Some Christians are distancing themselves from the term “evangelical” even if their beliefs remain unchanged.
The ongoing conflict in Egypt has deep roots in history, religion, politics and economics. But journalist Nafeez Mosaddeq Ahmed says another underlying cause is a growing resource crisis--shortages of food, water, energy, and a booming population.
El Nuevo South. That's how some refer to the recent influx of Latinos to places like South Carolina, Arkansas, and Georgia. The changing demographic has sparked racial tensions. But the city of Dalton, in northwest Georgia, has a different story.
It's unclear whether Congress will pass immigration reform this year, but one neighborhood in Chicago thinks reform may represent a way to revive its ethnic identity.
After winning Major League Baseball's home run contest this week, Cuban-born Yoenis Cespedes was interviewed by ESPN's Pedro Gomez. Gomez was blasted by many on Twitter for speaking Spanish. Host Marco Werman speaks with Gomez about the angry reaction.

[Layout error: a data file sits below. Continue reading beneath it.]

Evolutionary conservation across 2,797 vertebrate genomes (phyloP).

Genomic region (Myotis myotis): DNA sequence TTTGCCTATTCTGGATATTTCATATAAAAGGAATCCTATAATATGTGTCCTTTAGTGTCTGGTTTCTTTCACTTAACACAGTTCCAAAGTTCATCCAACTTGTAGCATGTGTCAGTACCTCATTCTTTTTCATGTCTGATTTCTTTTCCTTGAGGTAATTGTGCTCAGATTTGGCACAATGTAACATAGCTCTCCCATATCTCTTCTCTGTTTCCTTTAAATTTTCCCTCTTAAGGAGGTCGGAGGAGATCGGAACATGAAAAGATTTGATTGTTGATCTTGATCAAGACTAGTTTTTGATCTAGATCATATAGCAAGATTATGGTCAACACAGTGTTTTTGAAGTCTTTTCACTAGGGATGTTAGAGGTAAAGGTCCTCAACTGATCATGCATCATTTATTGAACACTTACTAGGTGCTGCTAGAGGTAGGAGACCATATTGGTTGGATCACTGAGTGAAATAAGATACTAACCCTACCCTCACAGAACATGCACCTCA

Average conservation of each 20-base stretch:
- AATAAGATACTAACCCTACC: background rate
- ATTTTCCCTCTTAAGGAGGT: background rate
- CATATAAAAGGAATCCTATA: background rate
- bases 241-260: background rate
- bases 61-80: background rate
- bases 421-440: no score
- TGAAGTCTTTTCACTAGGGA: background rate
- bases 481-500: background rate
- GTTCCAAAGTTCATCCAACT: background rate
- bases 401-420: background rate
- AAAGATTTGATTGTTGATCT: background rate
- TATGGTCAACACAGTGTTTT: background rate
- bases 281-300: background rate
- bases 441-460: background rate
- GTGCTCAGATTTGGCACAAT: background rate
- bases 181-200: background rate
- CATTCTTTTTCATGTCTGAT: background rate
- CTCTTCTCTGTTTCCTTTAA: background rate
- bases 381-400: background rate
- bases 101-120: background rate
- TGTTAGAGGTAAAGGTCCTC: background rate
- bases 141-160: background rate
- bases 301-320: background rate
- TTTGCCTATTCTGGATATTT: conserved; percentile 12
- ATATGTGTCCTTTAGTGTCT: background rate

11 million. It's the estimated number of immigrants living in the US illegally. But how did we even get to that figure? From the public radio collaboration Fronteras Desk, reporter Adrian Florido finds out.
When Ecuador-born Gaby Pacheco was in 8th grade in Miami, she realized she and her sisters weren't US citizens. But instead of hiding, Pacheco became an activist and at 28, she's still fighting to get immigration reform through Congress.
China has announced it will end its one-child policy. Here's a look at the costs, from forced abortions, involuntary sterilizations and property seizures of people who dared to challenge the system.
A new survey conducted by the BBC is challenging traditional notions of social class in Britain. Instead of the traditional three, sociologists say its more accurate to speak of seven different classes in Britain.
For the first time ever, wind power was the top source of electricity in Spain over the last three months. So says the country's wind power association.
In the Midwest, where the immigrant population has soared in recent years, Latino farmers are breaking through cultural and language barriers to run their own farms. A new US government project is also supporting them along the way.